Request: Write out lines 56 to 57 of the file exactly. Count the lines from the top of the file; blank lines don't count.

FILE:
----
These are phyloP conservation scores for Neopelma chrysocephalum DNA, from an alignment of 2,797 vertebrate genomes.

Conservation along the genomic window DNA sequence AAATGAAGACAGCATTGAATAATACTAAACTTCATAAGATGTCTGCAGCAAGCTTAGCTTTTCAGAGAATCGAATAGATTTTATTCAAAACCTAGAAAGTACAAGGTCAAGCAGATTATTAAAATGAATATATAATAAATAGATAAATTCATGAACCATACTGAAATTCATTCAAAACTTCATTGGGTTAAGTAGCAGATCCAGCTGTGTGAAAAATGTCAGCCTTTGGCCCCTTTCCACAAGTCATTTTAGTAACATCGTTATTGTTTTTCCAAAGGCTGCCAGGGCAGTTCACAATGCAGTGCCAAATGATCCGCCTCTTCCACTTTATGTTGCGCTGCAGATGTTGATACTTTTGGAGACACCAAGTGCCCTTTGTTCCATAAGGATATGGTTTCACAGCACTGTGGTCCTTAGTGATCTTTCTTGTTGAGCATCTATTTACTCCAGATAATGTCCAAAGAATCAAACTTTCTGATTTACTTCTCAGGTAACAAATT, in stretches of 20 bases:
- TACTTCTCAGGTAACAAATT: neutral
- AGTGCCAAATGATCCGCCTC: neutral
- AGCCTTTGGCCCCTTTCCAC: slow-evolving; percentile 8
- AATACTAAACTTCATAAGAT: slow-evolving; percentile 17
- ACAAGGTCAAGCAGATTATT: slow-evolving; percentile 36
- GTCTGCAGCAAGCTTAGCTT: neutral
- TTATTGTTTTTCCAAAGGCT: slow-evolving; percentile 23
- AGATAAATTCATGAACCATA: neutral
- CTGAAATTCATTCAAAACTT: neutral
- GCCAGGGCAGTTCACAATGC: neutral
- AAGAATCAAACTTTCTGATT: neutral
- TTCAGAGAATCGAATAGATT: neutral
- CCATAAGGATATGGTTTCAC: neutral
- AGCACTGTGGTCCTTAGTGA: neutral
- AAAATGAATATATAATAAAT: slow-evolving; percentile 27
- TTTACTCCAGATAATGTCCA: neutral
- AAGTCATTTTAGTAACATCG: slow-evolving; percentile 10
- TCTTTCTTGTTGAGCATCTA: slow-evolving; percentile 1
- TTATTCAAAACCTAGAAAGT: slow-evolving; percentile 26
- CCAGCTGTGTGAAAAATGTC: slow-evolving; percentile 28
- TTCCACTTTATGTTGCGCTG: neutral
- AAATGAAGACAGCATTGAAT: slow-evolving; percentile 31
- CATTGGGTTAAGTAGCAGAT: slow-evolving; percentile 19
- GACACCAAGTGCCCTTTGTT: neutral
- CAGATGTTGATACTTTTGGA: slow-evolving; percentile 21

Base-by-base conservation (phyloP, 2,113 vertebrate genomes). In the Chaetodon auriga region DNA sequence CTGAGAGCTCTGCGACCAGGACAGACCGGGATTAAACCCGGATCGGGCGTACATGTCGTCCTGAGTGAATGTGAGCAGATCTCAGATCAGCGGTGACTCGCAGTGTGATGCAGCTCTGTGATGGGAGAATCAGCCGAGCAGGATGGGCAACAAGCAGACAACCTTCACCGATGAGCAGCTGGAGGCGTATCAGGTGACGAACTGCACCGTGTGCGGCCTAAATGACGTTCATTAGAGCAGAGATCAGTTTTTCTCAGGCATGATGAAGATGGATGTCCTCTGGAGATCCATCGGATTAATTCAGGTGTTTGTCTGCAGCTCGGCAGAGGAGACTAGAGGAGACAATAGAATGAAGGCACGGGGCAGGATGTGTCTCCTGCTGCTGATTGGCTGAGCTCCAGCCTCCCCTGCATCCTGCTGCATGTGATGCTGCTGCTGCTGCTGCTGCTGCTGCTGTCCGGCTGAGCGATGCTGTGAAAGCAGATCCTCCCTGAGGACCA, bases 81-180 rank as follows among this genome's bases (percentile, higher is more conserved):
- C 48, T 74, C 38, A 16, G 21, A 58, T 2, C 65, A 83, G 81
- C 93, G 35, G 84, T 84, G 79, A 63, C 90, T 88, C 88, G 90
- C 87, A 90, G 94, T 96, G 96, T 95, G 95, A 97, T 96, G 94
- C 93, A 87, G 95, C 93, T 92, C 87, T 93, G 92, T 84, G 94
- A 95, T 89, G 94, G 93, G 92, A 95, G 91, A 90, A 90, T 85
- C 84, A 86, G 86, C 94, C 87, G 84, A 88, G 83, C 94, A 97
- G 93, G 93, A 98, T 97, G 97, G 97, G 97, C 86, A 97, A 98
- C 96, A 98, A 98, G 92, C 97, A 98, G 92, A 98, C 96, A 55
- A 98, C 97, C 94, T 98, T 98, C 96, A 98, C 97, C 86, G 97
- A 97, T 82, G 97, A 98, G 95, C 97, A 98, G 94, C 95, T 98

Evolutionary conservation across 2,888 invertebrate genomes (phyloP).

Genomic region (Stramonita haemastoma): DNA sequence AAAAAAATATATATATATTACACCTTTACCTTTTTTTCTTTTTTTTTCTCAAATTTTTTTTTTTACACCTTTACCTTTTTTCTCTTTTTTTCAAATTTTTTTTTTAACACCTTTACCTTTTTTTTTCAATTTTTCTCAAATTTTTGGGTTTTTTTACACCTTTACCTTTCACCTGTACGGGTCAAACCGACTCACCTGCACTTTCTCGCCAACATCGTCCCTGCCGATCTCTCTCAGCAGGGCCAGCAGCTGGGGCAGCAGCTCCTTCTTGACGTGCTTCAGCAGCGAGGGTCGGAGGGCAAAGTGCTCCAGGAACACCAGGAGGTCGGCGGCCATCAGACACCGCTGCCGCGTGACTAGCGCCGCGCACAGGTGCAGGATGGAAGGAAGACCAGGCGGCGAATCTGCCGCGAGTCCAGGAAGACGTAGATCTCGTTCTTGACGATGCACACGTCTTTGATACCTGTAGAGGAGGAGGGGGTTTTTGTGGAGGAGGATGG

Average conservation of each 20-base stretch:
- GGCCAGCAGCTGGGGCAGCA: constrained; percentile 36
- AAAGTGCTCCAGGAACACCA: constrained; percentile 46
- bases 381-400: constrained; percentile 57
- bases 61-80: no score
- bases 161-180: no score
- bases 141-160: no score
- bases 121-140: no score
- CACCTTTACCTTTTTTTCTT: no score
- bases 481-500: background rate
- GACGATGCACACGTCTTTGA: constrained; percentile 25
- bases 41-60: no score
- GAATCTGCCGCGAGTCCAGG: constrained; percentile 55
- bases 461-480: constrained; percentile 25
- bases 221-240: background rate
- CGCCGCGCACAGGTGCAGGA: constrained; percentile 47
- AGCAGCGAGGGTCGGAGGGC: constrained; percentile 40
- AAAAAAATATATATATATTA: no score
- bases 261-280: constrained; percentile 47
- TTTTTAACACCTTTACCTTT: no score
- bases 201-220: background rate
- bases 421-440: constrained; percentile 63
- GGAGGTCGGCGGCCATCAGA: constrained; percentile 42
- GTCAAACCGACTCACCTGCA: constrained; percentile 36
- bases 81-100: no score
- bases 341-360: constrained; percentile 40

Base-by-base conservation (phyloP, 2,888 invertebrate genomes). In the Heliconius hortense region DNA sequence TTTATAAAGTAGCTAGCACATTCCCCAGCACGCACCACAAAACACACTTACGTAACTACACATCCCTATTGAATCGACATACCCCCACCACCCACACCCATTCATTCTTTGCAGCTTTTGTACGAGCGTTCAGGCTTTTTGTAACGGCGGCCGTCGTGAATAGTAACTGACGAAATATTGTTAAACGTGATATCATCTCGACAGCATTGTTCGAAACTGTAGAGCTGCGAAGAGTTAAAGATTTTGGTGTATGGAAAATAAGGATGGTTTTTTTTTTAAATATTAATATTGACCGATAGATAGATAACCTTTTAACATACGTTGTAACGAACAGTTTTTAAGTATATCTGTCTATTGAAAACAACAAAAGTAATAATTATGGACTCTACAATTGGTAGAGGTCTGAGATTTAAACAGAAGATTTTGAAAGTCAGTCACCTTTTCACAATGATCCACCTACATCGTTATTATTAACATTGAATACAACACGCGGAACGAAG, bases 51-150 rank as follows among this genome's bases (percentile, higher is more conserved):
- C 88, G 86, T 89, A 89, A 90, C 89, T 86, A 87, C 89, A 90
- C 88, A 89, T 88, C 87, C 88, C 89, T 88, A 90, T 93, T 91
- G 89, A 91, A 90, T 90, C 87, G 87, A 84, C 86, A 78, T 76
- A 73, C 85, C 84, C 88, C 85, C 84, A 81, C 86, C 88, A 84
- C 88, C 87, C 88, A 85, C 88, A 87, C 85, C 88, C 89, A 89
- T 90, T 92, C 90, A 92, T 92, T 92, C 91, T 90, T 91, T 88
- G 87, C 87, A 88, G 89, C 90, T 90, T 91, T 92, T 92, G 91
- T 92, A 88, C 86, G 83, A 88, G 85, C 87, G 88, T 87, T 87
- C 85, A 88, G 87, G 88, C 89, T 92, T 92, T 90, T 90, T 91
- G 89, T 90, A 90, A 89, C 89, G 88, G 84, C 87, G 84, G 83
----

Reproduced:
- CGCCGCGCACAGGTGCAGGA: constrained; percentile 47
- AGCAGCGAGGGTCGGAGGGC: constrained; percentile 40